The term “odontoma” sounds like a neoplastic process, but it actually is not. Instead, it is a hamartoma, a non-neoplastic malformation of normal cells in an abnormal arrangement. Odontomas are often described as being either compound or complex. Complex odontomas consist of an unrecognizable milieu of hard and soft tissue, whereas compound odontomas contain more differentiated tooth-like structures that in the past were referred to as “denticles.”

Odontomas do not typically require wide surgical margins, but rather removal of any cystic lining and tooth-like structures. In Bocce’s case, that involved raising a mucogingival flap on the lateral surface of the right maxilla. A window was made in the bone to remove the odontoma, the canine tooth, and the cystic lining.

We recently saw an aggressive osteosarcoma (OSA) of the mandible in Luther, a five-month-old German shepherd. This was easily the fastest growing tumor I have seen in my 24 years of practice. Between the day we performed the incisional biopsy and a week later when the patient presented for a curative-intent mandibulectomy, the tumor more than doubled in size (Figure 3 A, B).

Osteosarcoma of the jaws occurs more frequently in mature dogs than in juvenile dogs (the mean age has been reported as nine to 10 years). However, just as in humans, osteosarcomas can occur in young patients. Luckily, in Luther’s case, we were able to achieve clean surgical margins, which has been determined to be the main prognostic factor in dogs and humans.

Mandibular osteosarcomas have been reported to have a better prognosis than osteosarcomas at other sites, regardless of adjunctive treatment. And just as we might expect from a puppy, it only took a few days for Luther to adapt to his new situation after mandibulectomy (Figure 4).

Viral papillomas

There us one more juvenile oral tumor I would like to mention. Viral papillomas are commonly seen in dogs less than a year of age. They often present as light pink, raised lesions on the lips and tongue. These lesions are clinically very recognizable and often resolve on their own. They are contagious to other dogs and may be transmitted at dog parks, day care facilities, and other situations of prolonged contact. Viral papillomas can occur in older dogs, too. When they do, I consider the possibility of underlying immune compromise. I have seen a few cases of viral papillomas in older dogs with lymphoma. If you have seen this, send me an email at info@siloacademy.com.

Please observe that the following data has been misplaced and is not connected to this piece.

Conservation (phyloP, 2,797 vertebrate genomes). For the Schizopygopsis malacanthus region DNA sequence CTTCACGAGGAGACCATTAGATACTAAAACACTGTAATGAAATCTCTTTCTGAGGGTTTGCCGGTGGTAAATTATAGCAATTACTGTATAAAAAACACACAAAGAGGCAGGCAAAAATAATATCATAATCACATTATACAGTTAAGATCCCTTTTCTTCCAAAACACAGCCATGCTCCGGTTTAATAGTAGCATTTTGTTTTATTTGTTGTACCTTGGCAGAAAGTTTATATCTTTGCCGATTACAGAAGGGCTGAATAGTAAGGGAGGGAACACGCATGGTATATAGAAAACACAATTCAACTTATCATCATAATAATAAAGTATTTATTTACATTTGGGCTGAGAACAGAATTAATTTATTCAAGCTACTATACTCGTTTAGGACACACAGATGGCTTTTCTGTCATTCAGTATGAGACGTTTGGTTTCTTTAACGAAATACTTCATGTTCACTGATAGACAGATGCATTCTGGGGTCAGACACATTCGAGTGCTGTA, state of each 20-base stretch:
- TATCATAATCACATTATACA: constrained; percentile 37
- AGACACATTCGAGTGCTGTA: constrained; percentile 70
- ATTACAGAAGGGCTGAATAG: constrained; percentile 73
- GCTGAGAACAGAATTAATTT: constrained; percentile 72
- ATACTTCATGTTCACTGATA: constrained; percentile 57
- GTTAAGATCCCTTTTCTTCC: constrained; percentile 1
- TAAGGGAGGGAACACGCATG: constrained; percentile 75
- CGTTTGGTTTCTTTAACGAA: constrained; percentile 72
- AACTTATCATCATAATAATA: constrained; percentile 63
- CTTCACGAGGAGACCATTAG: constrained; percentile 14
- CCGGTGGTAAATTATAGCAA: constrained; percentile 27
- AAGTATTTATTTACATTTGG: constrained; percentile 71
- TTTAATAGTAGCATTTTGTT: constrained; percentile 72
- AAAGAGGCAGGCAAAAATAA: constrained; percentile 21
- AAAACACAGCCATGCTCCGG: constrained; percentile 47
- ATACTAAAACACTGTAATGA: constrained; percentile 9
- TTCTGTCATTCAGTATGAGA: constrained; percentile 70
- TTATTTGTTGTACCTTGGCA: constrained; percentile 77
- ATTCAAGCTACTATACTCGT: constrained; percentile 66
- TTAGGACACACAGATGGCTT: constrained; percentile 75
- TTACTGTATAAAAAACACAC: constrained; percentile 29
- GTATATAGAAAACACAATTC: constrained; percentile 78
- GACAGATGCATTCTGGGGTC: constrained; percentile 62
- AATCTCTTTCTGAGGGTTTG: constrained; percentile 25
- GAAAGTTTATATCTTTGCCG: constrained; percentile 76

When puppies and kittens come to your practice for their initial examinations and vaccinations, discuss with owners the importance of socializing their pets to get them accustomed to having their mouth examined so owners can be vigilant for any new lumps or bumps in the mouth.

Recommended reading

  1. Soukup J, Lewis J. Oral and maxillofacial tumors, cysts, and tumor-like lesions. In: Lobprise HB, Dodd JR. Wiggs’s Veterinary Dentistry, 2nd Ed. (2019), p. 131-153.
  2. Farcas N, Arzi B, Verstraete FJ. Oral and maxillofacial osteosarcoma in dogs: a review. Vet Comp Oncol. 2014;12(3):169-80.
  3. Straw RC, Powers BE, Klausner J, Henderson RA, Morrison WB, McCaw DL, Harvey HJ, Jacobs RM and Berg RJ. Canine mandibular osteosarcoma: 51cases (1980–1992). JAAHA 1996; 32: 257–262.

John Lewis, VMD, FAVD, DAVDC, practices dentistry and oral surgery at Veterinary Dentistry Specialists and is the founder of Silo Academy Education Center, both located in Chadds Ford, Pa.

Comments
Post a Comment

Comments